The study is important for both noting the potential danger of longer social media use, and highlighting the specific social media platforms that are being discussed. Additionally, the authors pose that there are specific interventions that can be used in order to mitigate the severity of social media harm. Dialectical thinking, in particular, along with positive modes of thinking, meditation, and active coping are said to be beneficial. However, it is necessary to highlight that not all sources agree with the assertions made in Deepa and Priya’s (2020) work. In particular, Gordon et al. (2007) argue against their assertion, stating that the length of time spent on social media sites is irrelevant to their potential harm. Instead, the researchers note another possible factor for this consideration which will be discussed below.
Individual Choices and Mental Health
For researchers of the paper called “Internet Use and Wellbeing among College Students: Beyond Frequency of Use”, accessing potential internet harm from the perspective of time spent is insufficient (Gordon et al., 2006). In their work, the authors assume that how a person spends their time is the most important metric in the discussion. Rates of internet use among college students are examined as a part of this research paper, noting some of the potential reasons why people might be attracted to the online space.
As a result of their overview, Gordon et al propose that the way people spend their time on social media platforms is the most relevant criteria in understanding possible implications. Much like other experts, the researchers note that the increase in internet use has positioned it as an irreplaceable part of life and the vital method for interaction. Junco et al. (2011), in agreement with Gordon, pose that social media is conductive to social isolation and separation from reality. With the increased reliance on social media came peer pressure and harmful online environments, which often mold people according to trends or public ideals. The desire to be accepted and conform, then, forces people to adopt habits they would not have otherwise enjoyed. A need to perform adherence, as well as the constant exposure to social trends, then, contributes to depression and anxiety.
Bullying, Peer Pressure and Other Modes of Interaction
More direct harms also exist within the social media space, ones that must also be discussed. As mentioned by other experts in their discussions, social media and the internet often becomes a source of peer pressure for users. Harmful ideas are spread more easily online, with the large user bases and the instantaneous nature of many apps. Fear of missing out, coupled with the need to adhere with the desires of the community, are both noted by Lattie et al. (2019) to be especially dangerous for students. The social climate created on online platforms closely correlates with depression, anxiety. Skilbred-Fjeld et al. (2020) take a considerably different approach to other researchers, focusing on the more direct problem of cyberbullying. Many people online experience harassment based on their appearance, gender, identity, race, or other parts of their lives. Cyberbullying is a persistent problem that is difficult to solve, and the convenience of most online platforms only serves to make the problem worse. The constant threat of harassment, coupled with social alienation, often results in mental instability.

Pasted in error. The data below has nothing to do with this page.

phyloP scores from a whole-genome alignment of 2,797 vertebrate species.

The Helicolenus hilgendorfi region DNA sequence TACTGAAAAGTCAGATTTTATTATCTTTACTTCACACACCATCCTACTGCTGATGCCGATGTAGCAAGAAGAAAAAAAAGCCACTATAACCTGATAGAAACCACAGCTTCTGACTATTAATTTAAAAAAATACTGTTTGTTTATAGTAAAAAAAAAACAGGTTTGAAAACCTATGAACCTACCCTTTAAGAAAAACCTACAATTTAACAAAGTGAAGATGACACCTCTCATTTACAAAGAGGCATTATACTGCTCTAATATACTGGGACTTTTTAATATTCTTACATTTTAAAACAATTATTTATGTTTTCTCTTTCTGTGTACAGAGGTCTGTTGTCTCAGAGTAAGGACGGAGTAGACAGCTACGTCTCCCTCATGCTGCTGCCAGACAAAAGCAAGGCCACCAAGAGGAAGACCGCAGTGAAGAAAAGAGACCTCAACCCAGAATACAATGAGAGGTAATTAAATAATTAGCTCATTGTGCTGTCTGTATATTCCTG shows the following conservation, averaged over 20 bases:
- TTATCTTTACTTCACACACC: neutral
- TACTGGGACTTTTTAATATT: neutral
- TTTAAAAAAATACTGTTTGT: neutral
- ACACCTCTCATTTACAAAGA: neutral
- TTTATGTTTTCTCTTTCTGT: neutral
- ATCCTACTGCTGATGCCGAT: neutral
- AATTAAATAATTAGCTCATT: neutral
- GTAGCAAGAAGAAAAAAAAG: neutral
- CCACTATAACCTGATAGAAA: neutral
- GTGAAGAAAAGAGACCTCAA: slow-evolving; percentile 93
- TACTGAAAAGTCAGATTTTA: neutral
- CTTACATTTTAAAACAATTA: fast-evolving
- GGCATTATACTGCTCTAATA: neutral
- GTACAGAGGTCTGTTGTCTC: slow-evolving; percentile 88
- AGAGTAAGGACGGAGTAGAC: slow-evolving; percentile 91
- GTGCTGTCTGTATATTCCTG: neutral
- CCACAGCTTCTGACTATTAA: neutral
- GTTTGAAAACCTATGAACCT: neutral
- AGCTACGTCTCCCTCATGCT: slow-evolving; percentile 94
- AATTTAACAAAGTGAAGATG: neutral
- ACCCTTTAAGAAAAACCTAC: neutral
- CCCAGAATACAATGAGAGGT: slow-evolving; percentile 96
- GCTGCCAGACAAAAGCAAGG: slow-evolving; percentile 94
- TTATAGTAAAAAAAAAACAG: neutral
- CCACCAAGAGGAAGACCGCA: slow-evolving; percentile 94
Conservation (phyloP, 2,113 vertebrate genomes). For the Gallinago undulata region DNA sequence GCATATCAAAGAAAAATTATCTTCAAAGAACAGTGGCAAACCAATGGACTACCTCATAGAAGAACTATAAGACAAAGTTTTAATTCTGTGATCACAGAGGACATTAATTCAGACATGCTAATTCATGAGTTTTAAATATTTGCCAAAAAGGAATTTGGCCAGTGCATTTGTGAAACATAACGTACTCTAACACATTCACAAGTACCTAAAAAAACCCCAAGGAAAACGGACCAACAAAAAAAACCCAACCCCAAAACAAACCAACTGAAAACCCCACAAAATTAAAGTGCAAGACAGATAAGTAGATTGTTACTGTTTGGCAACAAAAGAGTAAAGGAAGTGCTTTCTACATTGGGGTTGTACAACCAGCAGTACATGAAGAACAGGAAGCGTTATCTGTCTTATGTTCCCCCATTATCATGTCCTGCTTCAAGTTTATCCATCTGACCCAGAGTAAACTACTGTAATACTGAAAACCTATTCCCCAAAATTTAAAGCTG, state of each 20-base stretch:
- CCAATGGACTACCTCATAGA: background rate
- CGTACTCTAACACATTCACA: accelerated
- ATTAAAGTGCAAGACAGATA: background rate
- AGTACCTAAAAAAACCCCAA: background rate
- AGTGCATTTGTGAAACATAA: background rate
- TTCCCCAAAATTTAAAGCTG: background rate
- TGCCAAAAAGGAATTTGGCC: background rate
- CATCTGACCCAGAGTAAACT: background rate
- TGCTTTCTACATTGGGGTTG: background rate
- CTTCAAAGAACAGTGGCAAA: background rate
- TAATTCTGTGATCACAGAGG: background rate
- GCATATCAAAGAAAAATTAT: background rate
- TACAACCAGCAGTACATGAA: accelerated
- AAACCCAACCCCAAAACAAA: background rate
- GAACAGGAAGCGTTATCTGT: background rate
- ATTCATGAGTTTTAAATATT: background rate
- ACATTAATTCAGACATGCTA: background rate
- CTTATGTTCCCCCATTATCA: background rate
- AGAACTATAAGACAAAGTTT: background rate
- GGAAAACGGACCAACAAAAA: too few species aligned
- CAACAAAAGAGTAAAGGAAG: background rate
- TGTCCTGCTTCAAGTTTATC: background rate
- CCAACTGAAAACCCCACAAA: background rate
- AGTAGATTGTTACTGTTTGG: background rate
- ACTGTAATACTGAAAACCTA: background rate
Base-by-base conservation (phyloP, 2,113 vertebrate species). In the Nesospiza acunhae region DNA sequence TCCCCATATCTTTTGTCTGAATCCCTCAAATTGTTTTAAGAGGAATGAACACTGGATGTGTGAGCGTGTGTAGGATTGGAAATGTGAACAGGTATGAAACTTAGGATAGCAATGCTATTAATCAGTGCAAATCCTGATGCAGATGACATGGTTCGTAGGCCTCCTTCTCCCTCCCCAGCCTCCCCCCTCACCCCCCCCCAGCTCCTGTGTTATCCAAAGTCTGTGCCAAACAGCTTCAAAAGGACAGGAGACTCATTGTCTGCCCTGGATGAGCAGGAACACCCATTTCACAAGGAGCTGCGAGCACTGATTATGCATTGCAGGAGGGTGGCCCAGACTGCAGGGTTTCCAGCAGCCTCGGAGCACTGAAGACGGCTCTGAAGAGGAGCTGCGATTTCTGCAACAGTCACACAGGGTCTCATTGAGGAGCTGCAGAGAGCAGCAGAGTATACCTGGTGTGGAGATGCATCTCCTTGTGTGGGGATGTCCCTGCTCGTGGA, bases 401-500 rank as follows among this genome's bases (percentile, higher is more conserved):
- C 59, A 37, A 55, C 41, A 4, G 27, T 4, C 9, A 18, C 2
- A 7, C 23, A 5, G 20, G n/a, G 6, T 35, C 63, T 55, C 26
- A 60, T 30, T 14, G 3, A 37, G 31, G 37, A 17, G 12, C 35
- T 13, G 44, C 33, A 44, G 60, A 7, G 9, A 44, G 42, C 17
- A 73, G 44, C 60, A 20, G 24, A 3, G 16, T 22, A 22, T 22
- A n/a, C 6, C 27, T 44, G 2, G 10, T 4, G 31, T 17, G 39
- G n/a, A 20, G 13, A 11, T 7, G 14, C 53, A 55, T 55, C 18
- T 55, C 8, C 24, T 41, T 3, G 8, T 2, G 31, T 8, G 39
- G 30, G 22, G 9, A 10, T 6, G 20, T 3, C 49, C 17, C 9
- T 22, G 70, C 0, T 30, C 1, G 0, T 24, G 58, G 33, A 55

Benefits of Social Media
Prevalence of social medial also presents numerous potential benefits to society. The online space can be used to support people, give them a sense of being understood and a space to air out their grievances. Junco et al. (2011), for example, understand the internet as a coping mechanism for people, capable of relieving their stress. The authors pose that IM, or instant messages, in particular, is capable of helping people find company when needed, despite its potential to cause negative feelings. Similarly, social media and the online space can be a place of learning and coping, one that allows people to engage with their mental health issues and resolve them in a more comprehensive manner.
Overall, while the effects of social media on university students have been previously examined, the present results are inconclusive. Researchers point to contradictory causes for mental health problems, while being unable to fully agree with each other on the scope or severity of the problem. Additionally, the role of social media and IM apps in mitigating depression, anxiety and other conditions is rarely discussed. It is necessary that more thorough research is conducted in order to better understand the role of online spaces in mental illness. In addition, it is possible to decrease the potential dangers of web platforms through such research. Giving the public access to more information about the effects of online spaces allows most people to be informed and conscientious when using the worldwide web. Similarly, those designinig social media will have more evidence for their platform-making decisions, leading to the creation of supportive and stable social environments. Through increased interest in the subject of social media influence, the ability of people to better navigate and create online experiences increases.
Deepa, M., & Priya, K. (2020). Impact of social media on mental health of students. International Journal of Scientific & Technology Research, 9(03). 3796-3800.
Gordon, C., Juang, L., & Syed, M. (2007). Internet use and wellbeing among college students: Beyond frequency of use. Journal of College Student Development, 48(6), 674-688.
Junco, R., & Cotten, S. R. (2011). Perceived academic effects of instant messaging use. Computer & Education, 56(2), 370-378.
Karim, F., Oyewande, A. A., Abdalla, L. F., Ehsanullah, R. C., & Khan, S. (2020). Social media use and its connection to mental health: A systematic review. Cureus, 12(6). 1-7.
Lattie, E. G., Lipson, S. K., & Eisenberg, D. (2019). Technology and college student mental health: Challenges and opportunities. Frontiers in psychiatry, (10), 246.
Skilbred-Fjeld, S., Reme, S. E., & Mossige, S. (2020). Cyberbullying involvement and mental health problems among late adolescents. Cyberpsychology: Journal of Psychosocial Research on Cyberspace, 14(1).
Turkle, S. (1999). Looking toward cyberspace: Beyond grounded sociology. Cyberspace and identity. Contemporary Sociology, 28(6), 643-648.